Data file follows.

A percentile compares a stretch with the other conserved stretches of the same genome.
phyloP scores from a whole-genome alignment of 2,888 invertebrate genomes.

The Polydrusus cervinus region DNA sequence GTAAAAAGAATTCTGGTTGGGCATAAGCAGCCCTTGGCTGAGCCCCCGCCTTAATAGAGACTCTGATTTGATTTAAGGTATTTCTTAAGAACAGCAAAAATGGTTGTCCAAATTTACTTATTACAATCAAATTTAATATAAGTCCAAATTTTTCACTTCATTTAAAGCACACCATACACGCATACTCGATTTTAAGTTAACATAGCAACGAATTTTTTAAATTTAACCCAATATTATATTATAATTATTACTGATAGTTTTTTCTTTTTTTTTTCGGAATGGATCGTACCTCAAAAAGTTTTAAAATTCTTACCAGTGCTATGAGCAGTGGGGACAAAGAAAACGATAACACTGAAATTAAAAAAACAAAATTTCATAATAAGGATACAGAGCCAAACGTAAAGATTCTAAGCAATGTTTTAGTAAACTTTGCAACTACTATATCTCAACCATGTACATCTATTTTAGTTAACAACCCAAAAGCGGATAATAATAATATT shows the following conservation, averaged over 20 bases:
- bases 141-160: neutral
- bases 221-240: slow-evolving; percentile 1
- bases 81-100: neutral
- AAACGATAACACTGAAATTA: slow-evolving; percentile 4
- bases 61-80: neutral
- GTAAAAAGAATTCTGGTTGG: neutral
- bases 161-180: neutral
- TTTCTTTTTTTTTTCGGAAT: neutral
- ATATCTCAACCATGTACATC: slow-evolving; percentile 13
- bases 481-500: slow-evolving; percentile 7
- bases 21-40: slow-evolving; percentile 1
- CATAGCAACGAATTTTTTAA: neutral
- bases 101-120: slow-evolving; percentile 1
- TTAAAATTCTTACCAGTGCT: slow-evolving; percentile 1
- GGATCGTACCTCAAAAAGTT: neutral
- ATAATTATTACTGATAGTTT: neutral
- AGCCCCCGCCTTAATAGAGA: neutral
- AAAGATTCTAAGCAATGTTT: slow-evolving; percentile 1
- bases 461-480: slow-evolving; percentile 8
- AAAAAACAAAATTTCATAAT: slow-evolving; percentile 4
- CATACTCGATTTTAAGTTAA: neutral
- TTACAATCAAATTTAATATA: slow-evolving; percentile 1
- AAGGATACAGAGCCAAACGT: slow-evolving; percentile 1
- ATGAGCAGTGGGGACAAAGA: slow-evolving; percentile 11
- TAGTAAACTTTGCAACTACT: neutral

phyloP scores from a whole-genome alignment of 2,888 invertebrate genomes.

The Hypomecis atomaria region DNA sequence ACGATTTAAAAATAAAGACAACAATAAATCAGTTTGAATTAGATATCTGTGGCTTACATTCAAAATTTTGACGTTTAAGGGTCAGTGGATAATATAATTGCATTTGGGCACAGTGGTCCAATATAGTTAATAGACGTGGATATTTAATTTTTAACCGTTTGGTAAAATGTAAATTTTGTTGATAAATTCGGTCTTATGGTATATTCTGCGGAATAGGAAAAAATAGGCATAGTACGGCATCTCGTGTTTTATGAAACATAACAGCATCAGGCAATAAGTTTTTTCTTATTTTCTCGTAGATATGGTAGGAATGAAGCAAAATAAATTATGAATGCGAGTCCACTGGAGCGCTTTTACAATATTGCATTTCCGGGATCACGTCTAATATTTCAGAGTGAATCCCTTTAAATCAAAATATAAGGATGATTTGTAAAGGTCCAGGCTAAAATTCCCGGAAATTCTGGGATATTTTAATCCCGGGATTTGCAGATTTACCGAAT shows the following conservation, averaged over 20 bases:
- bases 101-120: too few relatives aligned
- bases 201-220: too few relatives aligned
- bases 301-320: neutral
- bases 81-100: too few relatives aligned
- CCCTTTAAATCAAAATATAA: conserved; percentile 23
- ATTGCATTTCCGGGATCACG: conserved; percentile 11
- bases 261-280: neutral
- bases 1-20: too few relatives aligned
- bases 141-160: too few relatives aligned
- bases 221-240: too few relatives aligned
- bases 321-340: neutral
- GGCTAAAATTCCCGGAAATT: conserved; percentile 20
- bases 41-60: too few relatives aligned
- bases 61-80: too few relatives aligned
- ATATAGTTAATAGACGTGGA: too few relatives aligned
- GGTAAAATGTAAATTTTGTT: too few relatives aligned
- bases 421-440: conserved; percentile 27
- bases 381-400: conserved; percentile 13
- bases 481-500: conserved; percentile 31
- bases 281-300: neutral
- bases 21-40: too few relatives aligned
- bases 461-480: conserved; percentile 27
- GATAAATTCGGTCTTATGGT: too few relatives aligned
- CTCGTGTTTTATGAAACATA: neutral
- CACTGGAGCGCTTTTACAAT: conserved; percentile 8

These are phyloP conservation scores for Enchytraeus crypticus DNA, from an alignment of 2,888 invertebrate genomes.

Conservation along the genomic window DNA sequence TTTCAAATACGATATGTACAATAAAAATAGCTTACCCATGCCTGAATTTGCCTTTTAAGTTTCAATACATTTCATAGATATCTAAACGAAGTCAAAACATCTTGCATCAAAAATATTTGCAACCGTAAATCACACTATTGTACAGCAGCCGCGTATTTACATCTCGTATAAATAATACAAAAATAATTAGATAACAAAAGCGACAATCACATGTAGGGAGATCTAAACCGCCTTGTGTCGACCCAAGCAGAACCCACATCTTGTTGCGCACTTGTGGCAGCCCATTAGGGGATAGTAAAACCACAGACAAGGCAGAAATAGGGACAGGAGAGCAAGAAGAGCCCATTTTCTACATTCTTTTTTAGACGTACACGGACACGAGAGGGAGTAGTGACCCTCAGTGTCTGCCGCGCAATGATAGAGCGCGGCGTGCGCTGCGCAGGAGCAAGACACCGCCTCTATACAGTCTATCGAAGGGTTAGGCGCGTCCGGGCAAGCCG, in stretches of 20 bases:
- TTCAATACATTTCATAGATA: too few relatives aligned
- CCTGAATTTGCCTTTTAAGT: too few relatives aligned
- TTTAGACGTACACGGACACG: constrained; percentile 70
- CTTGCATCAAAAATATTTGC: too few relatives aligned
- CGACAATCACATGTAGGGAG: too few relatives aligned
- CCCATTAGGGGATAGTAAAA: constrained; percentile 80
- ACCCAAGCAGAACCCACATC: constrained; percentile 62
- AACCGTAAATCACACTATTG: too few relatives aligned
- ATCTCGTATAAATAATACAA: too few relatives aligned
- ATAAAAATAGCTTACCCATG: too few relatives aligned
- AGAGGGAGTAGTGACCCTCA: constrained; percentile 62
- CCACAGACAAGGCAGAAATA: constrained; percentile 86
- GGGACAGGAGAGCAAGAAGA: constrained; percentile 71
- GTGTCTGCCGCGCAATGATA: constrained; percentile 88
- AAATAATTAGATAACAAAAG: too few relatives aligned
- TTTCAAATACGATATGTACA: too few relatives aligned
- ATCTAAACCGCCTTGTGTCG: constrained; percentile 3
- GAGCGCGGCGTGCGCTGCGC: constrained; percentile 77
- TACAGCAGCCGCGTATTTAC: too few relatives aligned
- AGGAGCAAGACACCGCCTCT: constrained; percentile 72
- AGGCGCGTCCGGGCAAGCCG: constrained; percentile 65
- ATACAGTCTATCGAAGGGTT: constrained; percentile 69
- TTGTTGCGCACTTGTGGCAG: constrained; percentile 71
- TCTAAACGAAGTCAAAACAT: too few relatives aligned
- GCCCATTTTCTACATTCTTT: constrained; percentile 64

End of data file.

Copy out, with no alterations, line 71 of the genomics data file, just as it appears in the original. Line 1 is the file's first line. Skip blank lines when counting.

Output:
- GTGTCTGCCGCGCAATGATA: constrained; percentile 88